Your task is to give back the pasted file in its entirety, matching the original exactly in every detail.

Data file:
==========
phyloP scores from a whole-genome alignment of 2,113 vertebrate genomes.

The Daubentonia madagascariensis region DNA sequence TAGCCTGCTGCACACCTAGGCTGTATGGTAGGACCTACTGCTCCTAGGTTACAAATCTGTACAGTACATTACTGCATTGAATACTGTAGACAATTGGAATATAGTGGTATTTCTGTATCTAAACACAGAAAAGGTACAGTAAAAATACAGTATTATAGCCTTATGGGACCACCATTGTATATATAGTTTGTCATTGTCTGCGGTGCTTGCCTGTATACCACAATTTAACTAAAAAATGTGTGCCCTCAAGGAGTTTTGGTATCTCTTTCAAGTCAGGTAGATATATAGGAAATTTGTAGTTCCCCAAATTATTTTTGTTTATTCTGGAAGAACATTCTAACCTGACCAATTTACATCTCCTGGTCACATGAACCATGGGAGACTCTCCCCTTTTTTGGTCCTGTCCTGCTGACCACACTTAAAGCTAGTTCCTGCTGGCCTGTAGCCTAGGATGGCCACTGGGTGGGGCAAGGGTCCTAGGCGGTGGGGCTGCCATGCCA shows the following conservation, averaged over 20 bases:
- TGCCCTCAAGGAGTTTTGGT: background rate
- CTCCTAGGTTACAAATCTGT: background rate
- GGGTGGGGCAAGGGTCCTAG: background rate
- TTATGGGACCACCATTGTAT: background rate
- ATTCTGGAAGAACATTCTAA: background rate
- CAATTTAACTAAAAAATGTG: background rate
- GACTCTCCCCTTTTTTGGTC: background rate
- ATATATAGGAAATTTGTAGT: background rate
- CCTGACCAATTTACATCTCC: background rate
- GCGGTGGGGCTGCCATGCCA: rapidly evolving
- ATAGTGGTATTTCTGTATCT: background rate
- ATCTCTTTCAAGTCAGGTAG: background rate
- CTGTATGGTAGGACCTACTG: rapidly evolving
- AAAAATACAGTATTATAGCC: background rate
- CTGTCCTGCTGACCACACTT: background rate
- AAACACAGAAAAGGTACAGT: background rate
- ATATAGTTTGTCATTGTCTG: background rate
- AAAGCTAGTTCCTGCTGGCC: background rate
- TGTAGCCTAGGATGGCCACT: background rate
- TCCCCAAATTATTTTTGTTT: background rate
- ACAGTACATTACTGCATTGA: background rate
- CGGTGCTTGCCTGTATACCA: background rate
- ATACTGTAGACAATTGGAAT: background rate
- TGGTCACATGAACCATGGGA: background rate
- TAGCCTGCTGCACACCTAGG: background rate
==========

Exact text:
phyloP scores from a whole-genome alignment of 2,113 vertebrate genomes.

The Daubentonia madagascariensis region DNA sequence TAGCCTGCTGCACACCTAGGCTGTATGGTAGGACCTACTGCTCCTAGGTTACAAATCTGTACAGTACATTACTGCATTGAATACTGTAGACAATTGGAATATAGTGGTATTTCTGTATCTAAACACAGAAAAGGTACAGTAAAAATACAGTATTATAGCCTTATGGGACCACCATTGTATATATAGTTTGTCATTGTCTGCGGTGCTTGCCTGTATACCACAATTTAACTAAAAAATGTGTGCCCTCAAGGAGTTTTGGTATCTCTTTCAAGTCAGGTAGATATATAGGAAATTTGTAGTTCCCCAAATTATTTTTGTTTATTCTGGAAGAACATTCTAACCTGACCAATTTACATCTCCTGGTCACATGAACCATGGGAGACTCTCCCCTTTTTTGGTCCTGTCCTGCTGACCACACTTAAAGCTAGTTCCTGCTGGCCTGTAGCCTAGGATGGCCACTGGGTGGGGCAAGGGTCCTAGGCGGTGGGGCTGCCATGCCA shows the following conservation, averaged over 20 bases:
- TGCCCTCAAGGAGTTTTGGT: background rate
- CTCCTAGGTTACAAATCTGT: background rate
- GGGTGGGGCAAGGGTCCTAG: background rate
- TTATGGGACCACCATTGTAT: background rate
- ATTCTGGAAGAACATTCTAA: background rate
- CAATTTAACTAAAAAATGTG: background rate
- GACTCTCCCCTTTTTTGGTC: background rate
- ATATATAGGAAATTTGTAGT: background rate
- CCTGACCAATTTACATCTCC: background rate
- GCGGTGGGGCTGCCATGCCA: rapidly evolving
- ATAGTGGTATTTCTGTATCT: background rate
- ATCTCTTTCAAGTCAGGTAG: background rate
- CTGTATGGTAGGACCTACTG: rapidly evolving
- AAAAATACAGTATTATAGCC: background rate
- CTGTCCTGCTGACCACACTT: background rate
- AAACACAGAAAAGGTACAGT: background rate
- ATATAGTTTGTCATTGTCTG: background rate
- AAAGCTAGTTCCTGCTGGCC: background rate
- TGTAGCCTAGGATGGCCACT: background rate
- TCCCCAAATTATTTTTGTTT: background rate
- ACAGTACATTACTGCATTGA: background rate
- CGGTGCTTGCCTGTATACCA: background rate
- ATACTGTAGACAATTGGAAT: background rate
- TGGTCACATGAACCATGGGA: background rate
- TAGCCTGCTGCACACCTAGG: background rate